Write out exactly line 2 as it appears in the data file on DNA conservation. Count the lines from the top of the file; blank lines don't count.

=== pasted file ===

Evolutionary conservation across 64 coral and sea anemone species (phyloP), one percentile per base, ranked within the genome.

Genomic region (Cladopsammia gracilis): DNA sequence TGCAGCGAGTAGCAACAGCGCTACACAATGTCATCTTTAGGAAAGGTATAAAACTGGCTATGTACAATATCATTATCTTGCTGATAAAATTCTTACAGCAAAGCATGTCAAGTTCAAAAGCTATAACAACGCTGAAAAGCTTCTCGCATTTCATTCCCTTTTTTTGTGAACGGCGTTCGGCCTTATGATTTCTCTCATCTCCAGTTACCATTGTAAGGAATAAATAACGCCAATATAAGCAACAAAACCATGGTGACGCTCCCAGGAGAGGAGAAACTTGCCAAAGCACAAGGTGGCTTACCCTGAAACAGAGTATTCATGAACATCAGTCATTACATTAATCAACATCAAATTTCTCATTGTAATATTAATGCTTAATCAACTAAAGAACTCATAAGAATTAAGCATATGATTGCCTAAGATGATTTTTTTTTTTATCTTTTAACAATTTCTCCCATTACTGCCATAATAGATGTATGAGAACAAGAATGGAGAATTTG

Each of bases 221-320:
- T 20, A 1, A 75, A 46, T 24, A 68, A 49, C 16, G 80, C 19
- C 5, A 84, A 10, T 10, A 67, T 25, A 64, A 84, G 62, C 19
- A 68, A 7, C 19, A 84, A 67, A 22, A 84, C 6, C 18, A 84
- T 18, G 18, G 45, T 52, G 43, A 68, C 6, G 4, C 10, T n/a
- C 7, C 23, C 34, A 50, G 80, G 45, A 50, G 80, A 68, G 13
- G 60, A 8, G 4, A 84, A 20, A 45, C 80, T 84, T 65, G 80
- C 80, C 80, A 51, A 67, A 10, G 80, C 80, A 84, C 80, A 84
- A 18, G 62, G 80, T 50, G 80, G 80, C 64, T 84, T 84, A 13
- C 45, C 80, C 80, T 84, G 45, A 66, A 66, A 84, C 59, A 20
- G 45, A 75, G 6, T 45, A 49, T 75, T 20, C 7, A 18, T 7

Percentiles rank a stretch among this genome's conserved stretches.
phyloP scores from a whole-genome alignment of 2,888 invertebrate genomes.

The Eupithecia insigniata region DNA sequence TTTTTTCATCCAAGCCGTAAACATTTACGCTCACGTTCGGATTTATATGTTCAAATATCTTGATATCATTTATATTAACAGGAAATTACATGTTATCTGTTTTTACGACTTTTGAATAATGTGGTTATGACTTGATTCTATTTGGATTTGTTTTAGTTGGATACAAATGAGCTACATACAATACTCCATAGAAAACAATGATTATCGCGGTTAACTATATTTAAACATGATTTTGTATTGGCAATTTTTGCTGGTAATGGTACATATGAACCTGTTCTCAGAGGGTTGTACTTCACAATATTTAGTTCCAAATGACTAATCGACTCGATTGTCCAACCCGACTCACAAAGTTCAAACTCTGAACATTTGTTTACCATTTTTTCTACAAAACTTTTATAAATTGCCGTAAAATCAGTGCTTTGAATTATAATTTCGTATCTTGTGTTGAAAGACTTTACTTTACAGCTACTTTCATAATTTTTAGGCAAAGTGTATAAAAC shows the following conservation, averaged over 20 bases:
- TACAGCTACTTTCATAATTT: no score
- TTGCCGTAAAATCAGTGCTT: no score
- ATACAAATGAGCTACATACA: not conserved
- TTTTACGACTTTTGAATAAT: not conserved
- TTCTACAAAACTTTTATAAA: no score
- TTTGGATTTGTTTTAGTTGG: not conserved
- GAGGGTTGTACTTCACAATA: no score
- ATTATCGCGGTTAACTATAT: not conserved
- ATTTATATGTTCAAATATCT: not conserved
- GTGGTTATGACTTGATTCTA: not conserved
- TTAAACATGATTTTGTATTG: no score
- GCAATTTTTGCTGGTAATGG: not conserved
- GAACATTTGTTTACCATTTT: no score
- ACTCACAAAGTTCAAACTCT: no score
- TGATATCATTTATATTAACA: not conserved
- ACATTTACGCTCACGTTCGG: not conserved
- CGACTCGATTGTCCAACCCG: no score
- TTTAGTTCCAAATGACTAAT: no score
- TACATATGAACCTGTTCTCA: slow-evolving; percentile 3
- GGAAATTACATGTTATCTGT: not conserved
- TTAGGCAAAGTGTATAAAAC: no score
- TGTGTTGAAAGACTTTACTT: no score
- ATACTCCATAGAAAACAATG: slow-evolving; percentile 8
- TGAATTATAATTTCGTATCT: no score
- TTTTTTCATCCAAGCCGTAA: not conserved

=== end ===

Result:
Genomic region (Cladopsammia gracilis): DNA sequence TGCAGCGAGTAGCAACAGCGCTACACAATGTCATCTTTAGGAAAGGTATAAAACTGGCTATGTACAATATCATTATCTTGCTGATAAAATTCTTACAGCAAAGCATGTCAAGTTCAAAAGCTATAACAACGCTGAAAAGCTTCTCGCATTTCATTCCCTTTTTTTGTGAACGGCGTTCGGCCTTATGATTTCTCTCATCTCCAGTTACCATTGTAAGGAATAAATAACGCCAATATAAGCAACAAAACCATGGTGACGCTCCCAGGAGAGGAGAAACTTGCCAAAGCACAAGGTGGCTTACCCTGAAACAGAGTATTCATGAACATCAGTCATTACATTAATCAACATCAAATTTCTCATTGTAATATTAATGCTTAATCAACTAAAGAACTCATAAGAATTAAGCATATGATTGCCTAAGATGATTTTTTTTTTTATCTTTTAACAATTTCTCCCATTACTGCCATAATAGATGTATGAGAACAAGAATGGAGAATTTG